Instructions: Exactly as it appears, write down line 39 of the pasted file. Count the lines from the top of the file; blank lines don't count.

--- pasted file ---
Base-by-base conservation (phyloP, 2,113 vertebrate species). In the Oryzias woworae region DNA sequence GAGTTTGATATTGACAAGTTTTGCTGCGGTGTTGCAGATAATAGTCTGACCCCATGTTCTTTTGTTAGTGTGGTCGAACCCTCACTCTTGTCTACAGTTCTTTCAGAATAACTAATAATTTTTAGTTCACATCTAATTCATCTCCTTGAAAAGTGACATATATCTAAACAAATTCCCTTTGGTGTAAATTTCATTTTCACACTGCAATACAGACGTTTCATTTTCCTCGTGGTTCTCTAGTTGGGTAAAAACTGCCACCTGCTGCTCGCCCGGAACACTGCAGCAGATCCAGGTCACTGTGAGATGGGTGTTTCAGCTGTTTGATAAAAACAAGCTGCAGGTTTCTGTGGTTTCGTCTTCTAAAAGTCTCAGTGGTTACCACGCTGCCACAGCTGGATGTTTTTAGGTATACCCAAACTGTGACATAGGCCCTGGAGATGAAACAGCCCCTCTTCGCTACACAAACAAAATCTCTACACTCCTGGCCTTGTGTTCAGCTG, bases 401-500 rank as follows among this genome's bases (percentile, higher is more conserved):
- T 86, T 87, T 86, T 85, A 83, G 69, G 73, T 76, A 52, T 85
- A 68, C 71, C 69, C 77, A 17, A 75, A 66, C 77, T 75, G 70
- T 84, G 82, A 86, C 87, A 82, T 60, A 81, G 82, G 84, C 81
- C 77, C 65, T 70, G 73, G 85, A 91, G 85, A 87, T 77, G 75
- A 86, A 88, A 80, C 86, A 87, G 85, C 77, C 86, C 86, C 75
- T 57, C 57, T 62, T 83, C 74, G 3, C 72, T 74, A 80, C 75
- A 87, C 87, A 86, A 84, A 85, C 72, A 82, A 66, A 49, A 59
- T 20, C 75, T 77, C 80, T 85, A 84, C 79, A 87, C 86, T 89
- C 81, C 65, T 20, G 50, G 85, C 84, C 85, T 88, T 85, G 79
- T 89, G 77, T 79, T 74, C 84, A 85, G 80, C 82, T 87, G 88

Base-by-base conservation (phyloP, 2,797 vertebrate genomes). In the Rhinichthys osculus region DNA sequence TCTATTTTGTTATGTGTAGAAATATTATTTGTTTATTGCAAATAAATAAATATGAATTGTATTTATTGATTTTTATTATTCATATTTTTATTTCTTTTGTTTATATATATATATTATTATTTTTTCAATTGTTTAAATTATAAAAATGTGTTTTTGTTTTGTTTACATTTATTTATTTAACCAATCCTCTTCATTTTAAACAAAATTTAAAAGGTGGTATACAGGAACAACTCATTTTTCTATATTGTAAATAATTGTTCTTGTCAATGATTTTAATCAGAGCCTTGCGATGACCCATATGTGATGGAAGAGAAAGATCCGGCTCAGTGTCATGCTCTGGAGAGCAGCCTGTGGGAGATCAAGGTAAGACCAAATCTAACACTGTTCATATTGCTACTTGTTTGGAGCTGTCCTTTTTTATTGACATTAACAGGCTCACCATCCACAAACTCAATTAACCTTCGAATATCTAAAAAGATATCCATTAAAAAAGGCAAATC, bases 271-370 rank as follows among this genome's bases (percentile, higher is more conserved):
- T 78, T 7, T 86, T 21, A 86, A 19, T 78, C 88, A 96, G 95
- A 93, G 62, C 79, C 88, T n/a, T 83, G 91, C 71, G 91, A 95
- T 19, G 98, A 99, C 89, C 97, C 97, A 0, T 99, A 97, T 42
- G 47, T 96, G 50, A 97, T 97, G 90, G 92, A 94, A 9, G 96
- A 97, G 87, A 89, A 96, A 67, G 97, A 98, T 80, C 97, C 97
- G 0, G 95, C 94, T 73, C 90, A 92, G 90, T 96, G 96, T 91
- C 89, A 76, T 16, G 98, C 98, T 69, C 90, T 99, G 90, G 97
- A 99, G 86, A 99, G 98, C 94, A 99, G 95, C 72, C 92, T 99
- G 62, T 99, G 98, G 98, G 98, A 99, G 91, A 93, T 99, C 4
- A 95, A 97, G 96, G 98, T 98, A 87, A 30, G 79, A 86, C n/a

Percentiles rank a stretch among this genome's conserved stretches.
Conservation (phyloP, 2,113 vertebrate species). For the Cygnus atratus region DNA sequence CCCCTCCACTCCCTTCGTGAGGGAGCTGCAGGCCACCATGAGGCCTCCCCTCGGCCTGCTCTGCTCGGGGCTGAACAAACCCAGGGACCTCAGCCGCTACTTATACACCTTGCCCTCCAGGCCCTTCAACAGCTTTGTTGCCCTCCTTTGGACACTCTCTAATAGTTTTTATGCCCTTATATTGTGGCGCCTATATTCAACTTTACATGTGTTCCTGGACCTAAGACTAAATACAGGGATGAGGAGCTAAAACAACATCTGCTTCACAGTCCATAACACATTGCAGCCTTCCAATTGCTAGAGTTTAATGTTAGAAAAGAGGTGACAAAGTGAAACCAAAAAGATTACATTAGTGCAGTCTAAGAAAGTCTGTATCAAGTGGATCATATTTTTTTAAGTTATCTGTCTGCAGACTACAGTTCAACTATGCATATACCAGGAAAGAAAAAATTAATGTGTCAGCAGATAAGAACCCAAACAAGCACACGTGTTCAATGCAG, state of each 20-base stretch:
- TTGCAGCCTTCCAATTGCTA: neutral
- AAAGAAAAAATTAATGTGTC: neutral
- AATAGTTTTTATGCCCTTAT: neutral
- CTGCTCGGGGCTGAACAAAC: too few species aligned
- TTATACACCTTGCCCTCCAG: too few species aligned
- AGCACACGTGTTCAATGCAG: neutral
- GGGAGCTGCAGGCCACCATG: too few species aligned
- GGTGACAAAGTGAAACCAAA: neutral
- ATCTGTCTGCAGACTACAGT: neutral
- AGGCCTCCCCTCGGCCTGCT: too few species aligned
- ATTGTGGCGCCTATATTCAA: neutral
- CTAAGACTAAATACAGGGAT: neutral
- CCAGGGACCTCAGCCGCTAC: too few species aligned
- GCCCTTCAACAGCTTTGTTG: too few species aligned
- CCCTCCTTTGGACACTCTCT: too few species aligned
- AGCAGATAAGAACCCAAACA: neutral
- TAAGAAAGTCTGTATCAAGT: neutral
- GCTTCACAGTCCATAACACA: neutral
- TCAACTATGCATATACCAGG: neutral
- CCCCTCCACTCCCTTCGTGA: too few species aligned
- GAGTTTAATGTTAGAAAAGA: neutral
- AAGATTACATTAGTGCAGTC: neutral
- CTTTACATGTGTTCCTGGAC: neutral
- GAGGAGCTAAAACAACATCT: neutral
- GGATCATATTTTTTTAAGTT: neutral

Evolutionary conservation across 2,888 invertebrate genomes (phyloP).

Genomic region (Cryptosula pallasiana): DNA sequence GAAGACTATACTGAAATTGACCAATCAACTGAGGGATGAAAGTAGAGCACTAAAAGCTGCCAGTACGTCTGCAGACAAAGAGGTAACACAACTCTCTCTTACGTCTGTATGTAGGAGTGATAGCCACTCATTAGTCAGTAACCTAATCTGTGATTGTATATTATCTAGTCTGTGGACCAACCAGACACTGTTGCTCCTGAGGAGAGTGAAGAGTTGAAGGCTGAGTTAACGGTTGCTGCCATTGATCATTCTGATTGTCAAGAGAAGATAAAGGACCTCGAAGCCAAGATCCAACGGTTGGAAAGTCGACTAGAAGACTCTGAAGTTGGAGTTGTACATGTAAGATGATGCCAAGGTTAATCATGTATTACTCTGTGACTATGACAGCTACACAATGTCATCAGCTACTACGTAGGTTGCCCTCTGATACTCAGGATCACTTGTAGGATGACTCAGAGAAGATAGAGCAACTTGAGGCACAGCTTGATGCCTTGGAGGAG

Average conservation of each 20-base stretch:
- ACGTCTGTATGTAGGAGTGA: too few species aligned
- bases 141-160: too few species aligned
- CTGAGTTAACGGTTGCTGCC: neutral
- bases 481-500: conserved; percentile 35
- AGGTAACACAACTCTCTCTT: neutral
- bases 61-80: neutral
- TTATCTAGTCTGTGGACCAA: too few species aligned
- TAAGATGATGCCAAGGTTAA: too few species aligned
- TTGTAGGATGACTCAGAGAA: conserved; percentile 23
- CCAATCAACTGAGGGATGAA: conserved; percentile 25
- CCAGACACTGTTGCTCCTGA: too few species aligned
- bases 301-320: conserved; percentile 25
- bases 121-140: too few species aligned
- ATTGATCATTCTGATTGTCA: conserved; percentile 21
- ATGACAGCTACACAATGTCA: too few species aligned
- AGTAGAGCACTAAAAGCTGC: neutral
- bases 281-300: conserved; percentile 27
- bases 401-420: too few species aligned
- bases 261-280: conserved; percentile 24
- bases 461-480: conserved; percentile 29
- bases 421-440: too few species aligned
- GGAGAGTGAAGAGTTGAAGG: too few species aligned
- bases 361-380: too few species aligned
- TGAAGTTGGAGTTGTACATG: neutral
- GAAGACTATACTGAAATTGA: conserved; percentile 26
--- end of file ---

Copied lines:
- CCCTCCTTTGGACACTCTCT: too few species aligned